Peonies and roses both enjoy cold winters and good soil so they’re very compatible when it comes to growing conditions and they also hold hands visually. Cold initiates the flowering buds on the peony tubers, so they must be no more than two inches below the soil and, if your peonies are refusing to flower they may well be planted too deeply. The best are the ‘lactiflora’ hybrids because they often give four weeks of flower, far longer than the traditional cottage garden peony, or Paeonia officinalis, which fades in days. Divide or move all peonies in October and this is also a good time to buy peonies bare root. These ‘lactiflora’ peonies have been highly bred for over one hundred and fifty years, driven by the fact that they make great cut flowers. You cut them at the Marshmallow stage, when spongy to the touch and about an inch across, although I can’t bring myself to cut mine. I prefer to enjoy them outside instead and they last longer too. They’ve evolved over time and there are delicate creams, strong crimsons, corals and apricots. Their extreme hardiness makes them particularly popular in colder parts of America where roses succumb in winter. 19th century French plant breeders tended to raise scented varieties in soft creams and pinks and they gave them names straight out of the Parisienne telephone directory. The lemon-scented ‘Duchesse de Nemours’ (Calot 1856) has a touch of lemon-yellow in its creamy flowers and ‘Monsieur Jules Elie’ (Crousse 1888 ) is a tall lax peony with 'bombeshaped', mid-pink flowers. The latter is a personal favourite and often the last to flower. I use rusted metal semi-circular hoops to stake my peonies and they are the only things I stake in this windswept garden. (Snape Stakes www.snapecottagegarden.co.uk)
I also grow brasher 20th century peonies raised in America and these include the crimson-pink ‘Kansas’ (Bigger 1940) and the purple-red ‘Karl Rosenfield’ (Rosenfield 1908). Both are very free flowering and their brighter colours lift the summer borders in late June and early July. In more recent times the American peony raisers have produced coral-tinted peonies using several different species. I have planted mine with toning sunsettinted roses including David Austin’s ‘Lark Ascending’ and ‘Lady Marmalade’ Rose of the Year 2014, bred by Harkness. Both have proved healthy and floriferous and they mix well with peonies ‘Pink Hawaiian Coral' and 'Coral Sunset'. These peach-apricot peonies flower in May and do best in a warm position in well-drained soil.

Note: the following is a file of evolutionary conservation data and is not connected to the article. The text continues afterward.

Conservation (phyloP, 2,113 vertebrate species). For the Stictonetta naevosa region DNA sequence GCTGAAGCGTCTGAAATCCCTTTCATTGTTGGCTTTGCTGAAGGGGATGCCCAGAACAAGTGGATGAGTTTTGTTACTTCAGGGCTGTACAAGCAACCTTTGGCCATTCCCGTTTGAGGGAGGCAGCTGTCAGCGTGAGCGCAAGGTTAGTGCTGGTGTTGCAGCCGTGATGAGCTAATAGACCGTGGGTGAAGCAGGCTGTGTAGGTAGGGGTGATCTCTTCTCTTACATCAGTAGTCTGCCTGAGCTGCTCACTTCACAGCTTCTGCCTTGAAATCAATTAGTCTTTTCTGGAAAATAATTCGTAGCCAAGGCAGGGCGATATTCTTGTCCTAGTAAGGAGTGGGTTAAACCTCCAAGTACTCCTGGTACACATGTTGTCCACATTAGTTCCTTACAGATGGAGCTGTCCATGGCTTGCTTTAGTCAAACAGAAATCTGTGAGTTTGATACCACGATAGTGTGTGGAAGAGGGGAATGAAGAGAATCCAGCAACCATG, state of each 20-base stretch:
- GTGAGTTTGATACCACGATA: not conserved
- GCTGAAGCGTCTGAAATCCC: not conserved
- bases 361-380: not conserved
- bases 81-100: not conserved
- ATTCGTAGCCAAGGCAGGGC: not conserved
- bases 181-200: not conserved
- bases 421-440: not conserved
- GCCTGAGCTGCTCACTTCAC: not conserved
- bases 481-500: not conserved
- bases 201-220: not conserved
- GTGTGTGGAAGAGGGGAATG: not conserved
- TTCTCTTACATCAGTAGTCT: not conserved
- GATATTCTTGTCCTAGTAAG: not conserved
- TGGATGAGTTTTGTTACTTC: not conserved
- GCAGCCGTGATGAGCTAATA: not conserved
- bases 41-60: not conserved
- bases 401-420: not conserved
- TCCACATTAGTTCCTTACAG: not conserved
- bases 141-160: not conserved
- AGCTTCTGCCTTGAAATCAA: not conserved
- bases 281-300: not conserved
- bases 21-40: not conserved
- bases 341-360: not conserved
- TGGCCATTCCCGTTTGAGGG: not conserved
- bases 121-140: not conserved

Add a Touch of Blue
Coral peonies tend to fade to cream in a few days, something I adore, so you must have a bit of blue to set them off. I use hardy geraniums such as ‘Orion’, a sterile strong blue that flowers on and on. I also grow the softer, summer-flowering G. pratense ‘Mrs Kendall Clark’, a lavender-blue upright cranesbill that will set seed and produce seedlings a little too freely perhaps. Dead head this if you feel threatened. However most of the hardy geraniums I use are sterile and fairly diminutive. The most useful is the soft-pink ‘Mavis Simpson’ which forms acarpet of grey-green leaves topped by masses of soft-pink flowers. It comes through here every year on the southfacing edge. The showy red and white bleeding heart, once named dicentra but now Lamprocapnos spectabile, is also useful because the foliage is coppery in tone. It can be relied upon to flower by May, with arching wands of red and white hearts. Astrantias are also May flowering but should be dead headed to prevent seedlings. ‘Roma’ is sterile but it’s a candy pink that can be hard to place. The perennial, willowy Verbascum phoeniceum ‘Violetta’, a purple easily raised from seed, is also worth having and verbascums have buds like small silk cushions. Later on Verbascum x chaixii produces several spikes of blueberry-eyed white flowers. The spires of veronicas also work well and there’s a new one named V. longiflora ‘Marietta’ which has strong blue tapers. a few years ago I grew it with the double bright-pink Lychnis ‘Gardeners’ World’, although this is tricky to keep overwinter. Catanache caerulea, another perennial easily raised from seed, is a useful infusion of true-blue on a sunny corner. I use Cupid’s Dart, to give its common name, with pony tail grass, Stipa tenuissima, and the fine filaments pick up the papery scales on the beige buds of catanache. Tiny flecks of pretty pink are provided by Potentilla ‘Ron McBeath’ and the slender Penstemon ‘Evelyn’. Eryngiums also combine well with roses and E. bourgattii is excellent, flowering in July, and producing lots of bee-friendly thimbles. Sometimes it’s hard to even see the roses amongst the summer froth, until of course they flower again.
Find your perfect rose: roselocator.com The Rose Locator lists hundreds of varieties and where to buy them.